By A.D. Beal

Noah Hawley’s work in TV (Legion, Fargo) has always stood out among the entertainment landscape. His combination of odd characters, unique directing, editing, writing gave his productions an overall otherworldly feel. Noah brings all of these skills back once again with his latest development, Lucy In the Sky.

The film is loosely inspired by Lisa Nowak and her actions that led to NASA’s first Code Of Conduct. In the film, Nowak is Lucy Cola, an astronaut who returns from her first mission and is amazed by the experience. So much that she wants to go back immediately. Her desire leads to her committing act of infidelity, crime and attempted kidnapping. All as her mental state deteriorates.

Hawley does some incredible work mixing greenscreen and practical work showing Lucy’s descent into madness. The usage of different aspect ratios (which are likely meant to represent Lucy’s state of mind) are mixed though. Sometimes it actually works and creates some beautiful shots that puts us with Lucy. Other times, it comes off as if Hawley is simply showing off. Even the movement of the ratios within the film can be distracting. The score by Jeff Russo is very nerve wracking and would fit if it was the only music. Unfortunately, the filmmakers chose several pop and rock songs in scenes that distract from the tone of the film. The overall editing by Regis Kimble is very well done though.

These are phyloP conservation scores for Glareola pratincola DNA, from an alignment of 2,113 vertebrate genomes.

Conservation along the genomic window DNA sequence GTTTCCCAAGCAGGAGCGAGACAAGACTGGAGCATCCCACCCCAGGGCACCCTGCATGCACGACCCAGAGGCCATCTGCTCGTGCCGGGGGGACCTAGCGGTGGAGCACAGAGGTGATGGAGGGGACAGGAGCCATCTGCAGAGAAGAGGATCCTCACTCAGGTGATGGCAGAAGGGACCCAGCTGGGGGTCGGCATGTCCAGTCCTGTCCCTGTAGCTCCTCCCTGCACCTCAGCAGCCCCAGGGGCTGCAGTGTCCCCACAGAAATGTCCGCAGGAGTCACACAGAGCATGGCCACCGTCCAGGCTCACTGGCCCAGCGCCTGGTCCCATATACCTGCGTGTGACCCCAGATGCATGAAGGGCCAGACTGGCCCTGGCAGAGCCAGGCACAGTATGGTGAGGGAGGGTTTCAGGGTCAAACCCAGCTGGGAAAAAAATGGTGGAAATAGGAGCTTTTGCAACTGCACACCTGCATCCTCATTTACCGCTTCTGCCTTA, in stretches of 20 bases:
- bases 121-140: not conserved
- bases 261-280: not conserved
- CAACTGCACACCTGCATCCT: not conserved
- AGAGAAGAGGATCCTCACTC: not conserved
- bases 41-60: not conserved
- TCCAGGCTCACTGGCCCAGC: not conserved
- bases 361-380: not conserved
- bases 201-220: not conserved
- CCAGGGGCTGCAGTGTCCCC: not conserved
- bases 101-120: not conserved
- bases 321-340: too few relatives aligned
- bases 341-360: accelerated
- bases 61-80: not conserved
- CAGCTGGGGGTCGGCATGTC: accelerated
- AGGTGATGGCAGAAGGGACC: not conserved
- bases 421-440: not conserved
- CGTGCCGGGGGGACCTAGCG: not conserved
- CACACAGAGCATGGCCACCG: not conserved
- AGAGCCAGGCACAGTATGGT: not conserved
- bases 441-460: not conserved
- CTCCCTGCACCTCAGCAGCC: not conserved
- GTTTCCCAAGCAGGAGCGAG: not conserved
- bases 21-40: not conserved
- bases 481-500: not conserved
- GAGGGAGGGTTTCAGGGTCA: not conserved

Natalie Portman is perfect as Lucy and captures all of her different emotions without spelling them out for us. The scenes where she’s so clearly trying to hold everything in are especially compelling. Jon Hamm is good as Cola’s secret lover, even if he plays the standard Hamm character. Dan Stevens and Colman Domingo seem to have only one character trait: be concerned for Lucy. There was room for development in what should have been a great supporting cast.

Lucy In The Sky is a film with big ideas on its mind. Some of them work, and even those that don’t are admirable. I recommend it overall, though wish that it had gotten another script pass or even another edit. Novak’s real-life story is strange and has the potential for a great film. This was just not all it could have been.